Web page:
Egyptian writer Nawal Al-Saadawi on Tuesday said the oppression of women was a “universal issue that has nothing to do with a certain religion or nationality”, but related to the existing “patriarchal, economic and religious system” of the world.
Al-Saadawi, 84, said this at a press conference in Madrid before attending Wednesday’s meeting, organised by the Spanish Agency for International Development Cooperation, or AECID, to discuss equality in northern Africa and the Middle East.
Al-Saadawi called on men and women to join together for the “joint struggle” to address the main challenge of “understanding the roots of this problem”, which does not have anything to do with the religious issues of “Muslims, Christians, Jews or Hindus”, but are related to capitalist systems, which enforce the idea of establishing “classes” within societies.
In the same context, the Egyptian writer explained that the challenges faced by Spanish women were similar to those of Syrians, Egyptians and Iraqi women, noting that “women are all in the same boat”.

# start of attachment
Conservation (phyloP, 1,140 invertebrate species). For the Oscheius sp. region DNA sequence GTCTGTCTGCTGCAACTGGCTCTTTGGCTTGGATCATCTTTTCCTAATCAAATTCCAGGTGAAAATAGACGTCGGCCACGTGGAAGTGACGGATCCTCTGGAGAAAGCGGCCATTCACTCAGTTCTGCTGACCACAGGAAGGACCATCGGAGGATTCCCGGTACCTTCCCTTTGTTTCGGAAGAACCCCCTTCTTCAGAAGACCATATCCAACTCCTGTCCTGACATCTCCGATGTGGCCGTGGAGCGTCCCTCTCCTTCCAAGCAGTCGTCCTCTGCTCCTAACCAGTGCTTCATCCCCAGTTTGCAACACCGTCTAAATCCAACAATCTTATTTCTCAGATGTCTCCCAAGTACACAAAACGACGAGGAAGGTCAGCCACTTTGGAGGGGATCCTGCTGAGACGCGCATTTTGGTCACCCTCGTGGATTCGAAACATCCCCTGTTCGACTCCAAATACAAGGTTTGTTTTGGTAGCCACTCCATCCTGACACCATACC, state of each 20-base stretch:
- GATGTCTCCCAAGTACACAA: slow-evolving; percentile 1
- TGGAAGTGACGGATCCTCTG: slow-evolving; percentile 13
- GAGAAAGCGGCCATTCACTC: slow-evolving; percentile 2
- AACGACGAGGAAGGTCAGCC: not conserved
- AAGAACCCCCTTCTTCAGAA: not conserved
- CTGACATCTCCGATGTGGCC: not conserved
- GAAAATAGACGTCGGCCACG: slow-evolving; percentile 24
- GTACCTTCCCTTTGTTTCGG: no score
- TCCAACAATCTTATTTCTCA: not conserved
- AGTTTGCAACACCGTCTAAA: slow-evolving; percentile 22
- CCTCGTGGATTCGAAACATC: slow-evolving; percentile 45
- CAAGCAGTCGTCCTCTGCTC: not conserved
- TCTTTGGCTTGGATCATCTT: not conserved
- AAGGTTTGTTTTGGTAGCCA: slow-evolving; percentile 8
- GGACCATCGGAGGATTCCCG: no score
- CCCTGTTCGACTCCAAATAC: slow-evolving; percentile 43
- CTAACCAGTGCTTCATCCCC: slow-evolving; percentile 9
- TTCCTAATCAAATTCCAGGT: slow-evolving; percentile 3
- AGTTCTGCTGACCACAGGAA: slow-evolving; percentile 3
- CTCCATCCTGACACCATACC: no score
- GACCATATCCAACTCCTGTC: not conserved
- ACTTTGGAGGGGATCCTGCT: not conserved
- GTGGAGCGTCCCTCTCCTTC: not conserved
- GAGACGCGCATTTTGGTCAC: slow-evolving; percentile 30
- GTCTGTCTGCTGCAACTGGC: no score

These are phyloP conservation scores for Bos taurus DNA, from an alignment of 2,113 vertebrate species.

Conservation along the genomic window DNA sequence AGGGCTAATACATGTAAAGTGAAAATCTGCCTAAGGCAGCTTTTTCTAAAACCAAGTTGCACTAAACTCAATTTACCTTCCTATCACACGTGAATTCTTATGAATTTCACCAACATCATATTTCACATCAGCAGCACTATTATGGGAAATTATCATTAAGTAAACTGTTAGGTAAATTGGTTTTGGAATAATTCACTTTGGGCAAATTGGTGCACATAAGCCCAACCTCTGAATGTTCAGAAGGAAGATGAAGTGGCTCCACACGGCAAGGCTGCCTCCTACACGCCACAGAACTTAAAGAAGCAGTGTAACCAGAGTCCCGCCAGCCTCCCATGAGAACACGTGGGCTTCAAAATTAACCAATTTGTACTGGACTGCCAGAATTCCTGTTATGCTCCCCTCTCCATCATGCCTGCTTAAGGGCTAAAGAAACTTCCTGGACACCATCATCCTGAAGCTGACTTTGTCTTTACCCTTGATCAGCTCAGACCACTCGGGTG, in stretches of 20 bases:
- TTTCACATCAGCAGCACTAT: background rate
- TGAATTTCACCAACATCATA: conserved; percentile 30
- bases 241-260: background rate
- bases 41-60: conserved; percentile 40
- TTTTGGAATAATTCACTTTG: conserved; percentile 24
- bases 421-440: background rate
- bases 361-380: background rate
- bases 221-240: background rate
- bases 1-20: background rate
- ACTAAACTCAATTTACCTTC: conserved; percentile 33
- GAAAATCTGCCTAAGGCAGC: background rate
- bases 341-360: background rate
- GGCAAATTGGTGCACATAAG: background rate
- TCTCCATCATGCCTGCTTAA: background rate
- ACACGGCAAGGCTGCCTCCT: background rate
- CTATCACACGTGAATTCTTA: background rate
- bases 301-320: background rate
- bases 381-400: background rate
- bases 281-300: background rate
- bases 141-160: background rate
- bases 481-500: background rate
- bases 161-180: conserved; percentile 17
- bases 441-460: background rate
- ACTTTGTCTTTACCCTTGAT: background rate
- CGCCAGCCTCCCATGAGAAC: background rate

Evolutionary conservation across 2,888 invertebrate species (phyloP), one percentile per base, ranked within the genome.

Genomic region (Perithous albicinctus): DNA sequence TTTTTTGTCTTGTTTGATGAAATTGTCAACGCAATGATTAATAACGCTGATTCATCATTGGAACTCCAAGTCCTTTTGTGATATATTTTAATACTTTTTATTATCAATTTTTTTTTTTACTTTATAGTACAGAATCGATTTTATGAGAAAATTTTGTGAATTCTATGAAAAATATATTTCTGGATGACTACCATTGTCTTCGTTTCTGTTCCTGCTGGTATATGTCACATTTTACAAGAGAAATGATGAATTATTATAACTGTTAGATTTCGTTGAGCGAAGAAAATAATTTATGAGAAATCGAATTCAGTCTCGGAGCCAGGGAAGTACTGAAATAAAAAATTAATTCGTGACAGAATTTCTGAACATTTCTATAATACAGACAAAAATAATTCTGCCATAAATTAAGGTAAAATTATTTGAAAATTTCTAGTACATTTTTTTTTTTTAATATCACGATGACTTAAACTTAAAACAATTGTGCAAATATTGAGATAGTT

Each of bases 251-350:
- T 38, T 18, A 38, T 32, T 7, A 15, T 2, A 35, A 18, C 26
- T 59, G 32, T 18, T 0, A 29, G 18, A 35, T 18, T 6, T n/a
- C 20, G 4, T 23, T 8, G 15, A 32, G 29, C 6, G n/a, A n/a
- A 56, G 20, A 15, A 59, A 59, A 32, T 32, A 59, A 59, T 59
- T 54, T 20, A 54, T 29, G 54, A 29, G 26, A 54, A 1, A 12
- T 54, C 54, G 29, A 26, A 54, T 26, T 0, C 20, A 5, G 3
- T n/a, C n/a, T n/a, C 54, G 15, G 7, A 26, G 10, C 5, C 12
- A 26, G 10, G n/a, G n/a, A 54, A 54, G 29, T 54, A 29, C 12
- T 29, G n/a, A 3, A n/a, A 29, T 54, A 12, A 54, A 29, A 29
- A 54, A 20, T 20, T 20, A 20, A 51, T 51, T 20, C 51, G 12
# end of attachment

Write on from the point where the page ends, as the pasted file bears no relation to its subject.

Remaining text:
Al-Saadawi was critical of the policies of international powers, and considered that the administration of US President Barack Obama and his former secretary of state Hillary Clinton worked together with the Muslim Brotherhood group in order to derail the Egyptian revolution, fearing that Egypt would break away.
She noted that fundamentalist religious movements such as the Islamic State, the Muslim Brotherhood, Al Qaeda and Boko Haram were products of capitalism and the US administration.
As for the Syrian crisis, Al-Saadawi criticised the “hypocrisy” of the world’s governments, which do not support democracy and human rights, but rather serve their own interests.